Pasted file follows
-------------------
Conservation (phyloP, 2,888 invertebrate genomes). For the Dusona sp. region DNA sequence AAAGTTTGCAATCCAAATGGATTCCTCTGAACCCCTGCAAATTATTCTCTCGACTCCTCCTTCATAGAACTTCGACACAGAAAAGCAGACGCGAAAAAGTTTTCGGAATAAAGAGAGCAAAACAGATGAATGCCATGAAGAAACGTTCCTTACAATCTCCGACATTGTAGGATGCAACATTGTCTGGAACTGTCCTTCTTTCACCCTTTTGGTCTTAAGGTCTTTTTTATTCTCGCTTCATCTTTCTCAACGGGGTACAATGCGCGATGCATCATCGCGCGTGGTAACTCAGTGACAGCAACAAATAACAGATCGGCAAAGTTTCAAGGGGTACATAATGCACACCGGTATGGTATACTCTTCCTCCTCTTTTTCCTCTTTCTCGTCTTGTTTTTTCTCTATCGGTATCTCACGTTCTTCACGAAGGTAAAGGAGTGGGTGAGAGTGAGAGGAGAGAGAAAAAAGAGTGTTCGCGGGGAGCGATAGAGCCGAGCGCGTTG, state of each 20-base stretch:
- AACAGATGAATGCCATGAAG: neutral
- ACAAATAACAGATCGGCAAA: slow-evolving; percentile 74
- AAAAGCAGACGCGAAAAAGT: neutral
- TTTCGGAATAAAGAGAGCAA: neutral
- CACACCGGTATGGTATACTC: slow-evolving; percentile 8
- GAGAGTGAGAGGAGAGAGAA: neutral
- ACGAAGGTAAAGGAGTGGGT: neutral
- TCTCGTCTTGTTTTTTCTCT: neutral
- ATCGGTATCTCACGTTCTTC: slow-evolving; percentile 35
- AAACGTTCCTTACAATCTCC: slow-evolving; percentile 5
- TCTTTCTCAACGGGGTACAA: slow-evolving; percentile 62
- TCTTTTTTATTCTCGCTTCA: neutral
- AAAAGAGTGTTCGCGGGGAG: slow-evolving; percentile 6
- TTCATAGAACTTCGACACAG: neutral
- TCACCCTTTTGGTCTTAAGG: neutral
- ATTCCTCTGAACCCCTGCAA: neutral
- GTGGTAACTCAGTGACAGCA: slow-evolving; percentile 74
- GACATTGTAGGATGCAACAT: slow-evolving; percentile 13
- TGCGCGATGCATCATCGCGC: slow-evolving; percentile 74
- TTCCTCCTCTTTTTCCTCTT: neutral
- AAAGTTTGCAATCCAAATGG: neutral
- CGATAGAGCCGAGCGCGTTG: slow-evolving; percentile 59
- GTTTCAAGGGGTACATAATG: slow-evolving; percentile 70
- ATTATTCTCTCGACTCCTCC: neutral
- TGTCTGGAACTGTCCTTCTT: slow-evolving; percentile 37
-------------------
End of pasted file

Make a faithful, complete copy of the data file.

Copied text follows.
Conservation (phyloP, 2,888 invertebrate genomes). For the Dusona sp. region DNA sequence AAAGTTTGCAATCCAAATGGATTCCTCTGAACCCCTGCAAATTATTCTCTCGACTCCTCCTTCATAGAACTTCGACACAGAAAAGCAGACGCGAAAAAGTTTTCGGAATAAAGAGAGCAAAACAGATGAATGCCATGAAGAAACGTTCCTTACAATCTCCGACATTGTAGGATGCAACATTGTCTGGAACTGTCCTTCTTTCACCCTTTTGGTCTTAAGGTCTTTTTTATTCTCGCTTCATCTTTCTCAACGGGGTACAATGCGCGATGCATCATCGCGCGTGGTAACTCAGTGACAGCAACAAATAACAGATCGGCAAAGTTTCAAGGGGTACATAATGCACACCGGTATGGTATACTCTTCCTCCTCTTTTTCCTCTTTCTCGTCTTGTTTTTTCTCTATCGGTATCTCACGTTCTTCACGAAGGTAAAGGAGTGGGTGAGAGTGAGAGGAGAGAGAAAAAAGAGTGTTCGCGGGGAGCGATAGAGCCGAGCGCGTTG, state of each 20-base stretch:
- AACAGATGAATGCCATGAAG: neutral
- ACAAATAACAGATCGGCAAA: slow-evolving; percentile 74
- AAAAGCAGACGCGAAAAAGT: neutral
- TTTCGGAATAAAGAGAGCAA: neutral
- CACACCGGTATGGTATACTC: slow-evolving; percentile 8
- GAGAGTGAGAGGAGAGAGAA: neutral
- ACGAAGGTAAAGGAGTGGGT: neutral
- TCTCGTCTTGTTTTTTCTCT: neutral
- ATCGGTATCTCACGTTCTTC: slow-evolving; percentile 35
- AAACGTTCCTTACAATCTCC: slow-evolving; percentile 5
- TCTTTCTCAACGGGGTACAA: slow-evolving; percentile 62
- TCTTTTTTATTCTCGCTTCA: neutral
- AAAAGAGTGTTCGCGGGGAG: slow-evolving; percentile 6
- TTCATAGAACTTCGACACAG: neutral
- TCACCCTTTTGGTCTTAAGG: neutral
- ATTCCTCTGAACCCCTGCAA: neutral
- GTGGTAACTCAGTGACAGCA: slow-evolving; percentile 74
- GACATTGTAGGATGCAACAT: slow-evolving; percentile 13
- TGCGCGATGCATCATCGCGC: slow-evolving; percentile 74
- TTCCTCCTCTTTTTCCTCTT: neutral
- AAAGTTTGCAATCCAAATGG: neutral
- CGATAGAGCCGAGCGCGTTG: slow-evolving; percentile 59
- GTTTCAAGGGGTACATAATG: slow-evolving; percentile 70
- ATTATTCTCTCGACTCCTCC: neutral
- TGTCTGGAACTGTCCTTCTT: slow-evolving; percentile 37